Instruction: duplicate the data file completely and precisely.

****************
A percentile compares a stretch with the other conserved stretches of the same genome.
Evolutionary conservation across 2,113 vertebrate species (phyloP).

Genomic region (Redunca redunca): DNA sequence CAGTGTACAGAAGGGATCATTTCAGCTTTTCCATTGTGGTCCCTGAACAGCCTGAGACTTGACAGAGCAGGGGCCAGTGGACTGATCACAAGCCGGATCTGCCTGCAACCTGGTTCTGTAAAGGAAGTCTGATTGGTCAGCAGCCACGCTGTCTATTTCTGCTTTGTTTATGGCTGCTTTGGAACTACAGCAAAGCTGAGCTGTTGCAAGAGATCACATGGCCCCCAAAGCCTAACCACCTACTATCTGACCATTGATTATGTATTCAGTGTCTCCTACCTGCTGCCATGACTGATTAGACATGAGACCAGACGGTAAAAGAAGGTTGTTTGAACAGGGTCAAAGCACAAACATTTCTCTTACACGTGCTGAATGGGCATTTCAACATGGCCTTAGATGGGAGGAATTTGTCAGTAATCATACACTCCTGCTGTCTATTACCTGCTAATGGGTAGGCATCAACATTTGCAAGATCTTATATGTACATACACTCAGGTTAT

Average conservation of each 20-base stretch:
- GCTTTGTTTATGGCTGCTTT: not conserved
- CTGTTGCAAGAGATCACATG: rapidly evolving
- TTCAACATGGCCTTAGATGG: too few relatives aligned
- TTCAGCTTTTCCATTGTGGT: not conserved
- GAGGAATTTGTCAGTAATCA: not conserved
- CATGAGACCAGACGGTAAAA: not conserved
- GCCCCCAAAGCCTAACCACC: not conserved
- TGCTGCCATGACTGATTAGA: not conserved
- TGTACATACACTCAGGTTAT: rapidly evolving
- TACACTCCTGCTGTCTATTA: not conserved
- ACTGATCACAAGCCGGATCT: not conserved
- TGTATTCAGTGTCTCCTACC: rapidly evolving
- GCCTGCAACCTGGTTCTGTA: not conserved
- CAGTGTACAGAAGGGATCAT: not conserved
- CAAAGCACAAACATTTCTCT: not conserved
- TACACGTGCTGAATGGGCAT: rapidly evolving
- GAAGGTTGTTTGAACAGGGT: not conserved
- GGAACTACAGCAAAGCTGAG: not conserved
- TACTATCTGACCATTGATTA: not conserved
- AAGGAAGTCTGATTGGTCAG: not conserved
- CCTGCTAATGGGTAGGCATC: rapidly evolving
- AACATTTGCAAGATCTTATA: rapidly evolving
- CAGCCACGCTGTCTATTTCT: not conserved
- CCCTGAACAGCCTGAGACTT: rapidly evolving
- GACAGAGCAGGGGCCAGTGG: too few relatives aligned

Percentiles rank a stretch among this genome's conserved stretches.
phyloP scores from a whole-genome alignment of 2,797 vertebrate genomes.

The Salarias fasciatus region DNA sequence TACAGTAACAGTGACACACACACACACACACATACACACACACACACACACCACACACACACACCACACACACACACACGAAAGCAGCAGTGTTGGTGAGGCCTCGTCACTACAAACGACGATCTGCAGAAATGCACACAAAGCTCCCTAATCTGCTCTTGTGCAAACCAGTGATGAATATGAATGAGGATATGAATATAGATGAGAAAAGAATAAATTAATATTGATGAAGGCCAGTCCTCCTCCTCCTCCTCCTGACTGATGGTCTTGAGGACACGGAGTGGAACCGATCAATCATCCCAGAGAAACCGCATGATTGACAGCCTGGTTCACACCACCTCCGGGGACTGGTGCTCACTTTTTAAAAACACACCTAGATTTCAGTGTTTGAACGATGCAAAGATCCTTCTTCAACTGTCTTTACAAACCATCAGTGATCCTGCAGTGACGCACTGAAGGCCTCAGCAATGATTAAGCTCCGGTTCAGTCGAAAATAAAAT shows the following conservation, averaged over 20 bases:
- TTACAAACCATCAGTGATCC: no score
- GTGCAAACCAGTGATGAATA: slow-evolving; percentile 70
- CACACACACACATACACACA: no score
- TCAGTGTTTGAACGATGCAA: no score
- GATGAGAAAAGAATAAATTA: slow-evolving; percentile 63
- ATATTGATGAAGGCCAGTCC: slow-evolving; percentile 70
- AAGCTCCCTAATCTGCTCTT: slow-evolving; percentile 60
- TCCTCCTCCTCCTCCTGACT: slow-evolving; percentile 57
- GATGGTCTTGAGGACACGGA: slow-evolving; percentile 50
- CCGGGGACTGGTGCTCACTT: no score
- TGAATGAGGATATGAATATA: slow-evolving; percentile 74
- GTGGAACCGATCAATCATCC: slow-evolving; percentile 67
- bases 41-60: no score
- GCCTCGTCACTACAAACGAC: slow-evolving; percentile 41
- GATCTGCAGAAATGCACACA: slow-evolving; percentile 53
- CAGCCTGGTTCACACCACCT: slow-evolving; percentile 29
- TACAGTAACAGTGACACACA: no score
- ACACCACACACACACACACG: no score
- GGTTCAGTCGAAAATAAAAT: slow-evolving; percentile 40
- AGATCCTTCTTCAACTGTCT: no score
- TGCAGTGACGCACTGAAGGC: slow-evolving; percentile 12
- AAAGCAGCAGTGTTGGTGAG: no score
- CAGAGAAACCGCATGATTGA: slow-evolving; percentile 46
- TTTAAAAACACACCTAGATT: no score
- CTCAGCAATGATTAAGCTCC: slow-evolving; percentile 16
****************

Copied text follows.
A percentile compares a stretch with the other conserved stretches of the same genome.
Evolutionary conservation across 2,113 vertebrate species (phyloP).

Genomic region (Redunca redunca): DNA sequence CAGTGTACAGAAGGGATCATTTCAGCTTTTCCATTGTGGTCCCTGAACAGCCTGAGACTTGACAGAGCAGGGGCCAGTGGACTGATCACAAGCCGGATCTGCCTGCAACCTGGTTCTGTAAAGGAAGTCTGATTGGTCAGCAGCCACGCTGTCTATTTCTGCTTTGTTTATGGCTGCTTTGGAACTACAGCAAAGCTGAGCTGTTGCAAGAGATCACATGGCCCCCAAAGCCTAACCACCTACTATCTGACCATTGATTATGTATTCAGTGTCTCCTACCTGCTGCCATGACTGATTAGACATGAGACCAGACGGTAAAAGAAGGTTGTTTGAACAGGGTCAAAGCACAAACATTTCTCTTACACGTGCTGAATGGGCATTTCAACATGGCCTTAGATGGGAGGAATTTGTCAGTAATCATACACTCCTGCTGTCTATTACCTGCTAATGGGTAGGCATCAACATTTGCAAGATCTTATATGTACATACACTCAGGTTAT

Average conservation of each 20-base stretch:
- GCTTTGTTTATGGCTGCTTT: not conserved
- CTGTTGCAAGAGATCACATG: rapidly evolving
- TTCAACATGGCCTTAGATGG: too few relatives aligned
- TTCAGCTTTTCCATTGTGGT: not conserved
- GAGGAATTTGTCAGTAATCA: not conserved
- CATGAGACCAGACGGTAAAA: not conserved
- GCCCCCAAAGCCTAACCACC: not conserved
- TGCTGCCATGACTGATTAGA: not conserved
- TGTACATACACTCAGGTTAT: rapidly evolving
- TACACTCCTGCTGTCTATTA: not conserved
- ACTGATCACAAGCCGGATCT: not conserved
- TGTATTCAGTGTCTCCTACC: rapidly evolving
- GCCTGCAACCTGGTTCTGTA: not conserved
- CAGTGTACAGAAGGGATCAT: not conserved
- CAAAGCACAAACATTTCTCT: not conserved
- TACACGTGCTGAATGGGCAT: rapidly evolving
- GAAGGTTGTTTGAACAGGGT: not conserved
- GGAACTACAGCAAAGCTGAG: not conserved
- TACTATCTGACCATTGATTA: not conserved
- AAGGAAGTCTGATTGGTCAG: not conserved
- CCTGCTAATGGGTAGGCATC: rapidly evolving
- AACATTTGCAAGATCTTATA: rapidly evolving
- CAGCCACGCTGTCTATTTCT: not conserved
- CCCTGAACAGCCTGAGACTT: rapidly evolving
- GACAGAGCAGGGGCCAGTGG: too few relatives aligned

Percentiles rank a stretch among this genome's conserved stretches.
phyloP scores from a whole-genome alignment of 2,797 vertebrate genomes.

The Salarias fasciatus region DNA sequence TACAGTAACAGTGACACACACACACACACACATACACACACACACACACACCACACACACACACCACACACACACACACGAAAGCAGCAGTGTTGGTGAGGCCTCGTCACTACAAACGACGATCTGCAGAAATGCACACAAAGCTCCCTAATCTGCTCTTGTGCAAACCAGTGATGAATATGAATGAGGATATGAATATAGATGAGAAAAGAATAAATTAATATTGATGAAGGCCAGTCCTCCTCCTCCTCCTCCTGACTGATGGTCTTGAGGACACGGAGTGGAACCGATCAATCATCCCAGAGAAACCGCATGATTGACAGCCTGGTTCACACCACCTCCGGGGACTGGTGCTCACTTTTTAAAAACACACCTAGATTTCAGTGTTTGAACGATGCAAAGATCCTTCTTCAACTGTCTTTACAAACCATCAGTGATCCTGCAGTGACGCACTGAAGGCCTCAGCAATGATTAAGCTCCGGTTCAGTCGAAAATAAAAT shows the following conservation, averaged over 20 bases:
- TTACAAACCATCAGTGATCC: no score
- GTGCAAACCAGTGATGAATA: slow-evolving; percentile 70
- CACACACACACATACACACA: no score
- TCAGTGTTTGAACGATGCAA: no score
- GATGAGAAAAGAATAAATTA: slow-evolving; percentile 63
- ATATTGATGAAGGCCAGTCC: slow-evolving; percentile 70
- AAGCTCCCTAATCTGCTCTT: slow-evolving; percentile 60
- TCCTCCTCCTCCTCCTGACT: slow-evolving; percentile 57
- GATGGTCTTGAGGACACGGA: slow-evolving; percentile 50
- CCGGGGACTGGTGCTCACTT: no score
- TGAATGAGGATATGAATATA: slow-evolving; percentile 74
- GTGGAACCGATCAATCATCC: slow-evolving; percentile 67
- bases 41-60: no score
- GCCTCGTCACTACAAACGAC: slow-evolving; percentile 41
- GATCTGCAGAAATGCACACA: slow-evolving; percentile 53
- CAGCCTGGTTCACACCACCT: slow-evolving; percentile 29
- TACAGTAACAGTGACACACA: no score
- ACACCACACACACACACACG: no score
- GGTTCAGTCGAAAATAAAAT: slow-evolving; percentile 40
- AGATCCTTCTTCAACTGTCT: no score
- TGCAGTGACGCACTGAAGGC: slow-evolving; percentile 12
- AAAGCAGCAGTGTTGGTGAG: no score
- CAGAGAAACCGCATGATTGA: slow-evolving; percentile 46
- TTTAAAAACACACCTAGATT: no score
- CTCAGCAATGATTAAGCTCC: slow-evolving; percentile 16